As gut health becomes increasingly popular in both functional and conventional worlds of medicine, more and more people are becoming educated about the importance of cultivating a healthy microbiome for longevity and health.
Did you know that the bacterial colonies of your gut are directly linked to your hormone health as well? This involves your estrobolome otherwise known as your estrogen microbiome.
These two systems, your microbiome and your estrobolome are intricately interconnected! They work together and effect the amount of circulating estrogen that moves throughout your body. The estrogen ends up downstream affecting your sex drive, mood and weight.
Why does hormone health matter?
Hormones plays a vital role in your bodies overall health. Hormones are chemical messengers that when balanced, keep your body functioning mentally, physically, and emotionally. However when hormones are out of balance, symptoms arise.
Studies show that 80% of women struggle with hormone imbalance with up to 70% largely unaware that any hormone imbalances are at play. The majority of women that notice issues with their hormones cite PMS like symptoms. However, there are more extreme forms of reproductive health issues such as endometriosis, PCOS, infertility and cancer that affect women’s lives in more detrimental ways.
Signs of estrogen dominance include:
Sore breast tissue and fibrocystic breasts
If these symptoms are part of your struggle, it may be helpful to look upstream at root causes and one important yet often overlooked connection is tied directly to your GI health.
What is the estrobolome and how is it connected to the microbiome?
Your microbiome is directly connected to your estrobolome via the microbial community that lives inside you. The population of microbes that occupy your GI system also colonize your bladder and reproductive organs.
Estrogen is produced in the ovaries, adrenal glads and fat cells and circulate in the bloodstream before they are broken down in the liver. This is known as phase 1 and phase 2 detoxification of estrogen.
It is through this process that estrogen get packaged up to be eliminated through stool.
This is where the estrobolome gets involved. AKA phase 3 of detoxification.
Heres the kicker. Your estrobolome contains organisms that either aids in the removal of estrogen or interferes with estrogen removal which then recirculates estrogen and leads to a host of estrogen related imbalances.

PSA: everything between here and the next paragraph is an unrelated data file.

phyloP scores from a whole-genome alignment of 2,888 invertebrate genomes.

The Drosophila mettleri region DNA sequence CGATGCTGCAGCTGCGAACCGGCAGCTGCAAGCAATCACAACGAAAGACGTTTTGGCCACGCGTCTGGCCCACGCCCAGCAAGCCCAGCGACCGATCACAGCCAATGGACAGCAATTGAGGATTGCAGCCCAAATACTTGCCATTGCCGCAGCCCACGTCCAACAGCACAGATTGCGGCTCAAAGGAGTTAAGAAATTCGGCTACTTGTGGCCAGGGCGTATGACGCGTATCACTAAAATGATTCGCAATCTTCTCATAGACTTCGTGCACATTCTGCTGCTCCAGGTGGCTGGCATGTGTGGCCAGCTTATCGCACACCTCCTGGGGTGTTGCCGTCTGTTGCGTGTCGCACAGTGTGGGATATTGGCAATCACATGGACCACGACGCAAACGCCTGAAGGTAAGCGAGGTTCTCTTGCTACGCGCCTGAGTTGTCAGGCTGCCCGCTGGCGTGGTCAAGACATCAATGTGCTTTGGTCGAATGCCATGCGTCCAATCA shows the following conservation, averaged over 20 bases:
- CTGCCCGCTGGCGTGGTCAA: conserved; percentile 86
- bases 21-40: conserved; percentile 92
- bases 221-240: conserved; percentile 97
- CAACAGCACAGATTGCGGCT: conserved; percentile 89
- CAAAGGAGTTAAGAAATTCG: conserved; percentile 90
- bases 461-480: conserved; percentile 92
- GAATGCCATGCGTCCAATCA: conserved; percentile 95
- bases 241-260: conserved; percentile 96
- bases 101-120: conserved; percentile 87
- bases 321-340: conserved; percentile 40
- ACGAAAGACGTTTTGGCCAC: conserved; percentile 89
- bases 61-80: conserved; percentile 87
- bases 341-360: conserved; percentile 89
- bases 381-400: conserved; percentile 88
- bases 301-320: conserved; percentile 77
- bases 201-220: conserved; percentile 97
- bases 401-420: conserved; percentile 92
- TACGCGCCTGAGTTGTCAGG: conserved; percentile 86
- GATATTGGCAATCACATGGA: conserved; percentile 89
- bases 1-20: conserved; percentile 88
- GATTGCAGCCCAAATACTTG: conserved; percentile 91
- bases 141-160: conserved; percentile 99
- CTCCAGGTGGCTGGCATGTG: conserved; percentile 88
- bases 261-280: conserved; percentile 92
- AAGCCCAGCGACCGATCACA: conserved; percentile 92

This process involves an enzyme called betaglucuronidase which is produced by the microbes that live in your gut. High betaglucuronidase levels are directly connected with an unbalanced microbiome and will aid in the reabsorption of estrogen rather than help your body to release it via the stool. This is no beuno!
This process often is connected to estrogen dominance. Estrogen dominance effects both women and men and is the result of unhealthy levels of estrogen circulating in the tissues. When estrogen becomes dominant, there is a lower amount of progesterone in circulation. This leads to many hormone imbalances.
9 Ways to Support your Estrobolome
Test dont guess
Shooting in the dark with supplements is costly and rarely works because there are many variables to take into consideration when charting a path forward. If you want to get a more comprehensive picture of your hormone statis, I would recommend using labs that look at both the pathways that estrogen is moving down and how it is being metabolized. There are labs that provide information pertaining to phase 1, phase 2 and phase 3 of hormone detoxification. This can be accomplished with both hormone and GI testing. ta
Cut out sugar
Certain microbial strains that cause problems, like candida albicans, thrive on sugar, and when they’re well-fed, they tend to take over. If you get rid of sugar, they will play nicely with the strains that benefit you most.
Support your liver
Your liver plays a critical role in metabolizing estrogen. Similar to the way a pool filter cleans a pool by catching leaves, dirt and grime, the liver also detoxifies our bodies from chemicals and toxins found in food and our environment and it detoxifies our hormones as well. One of the livers important functions revolves around specifically removing excess hormones from the body such as estrogen.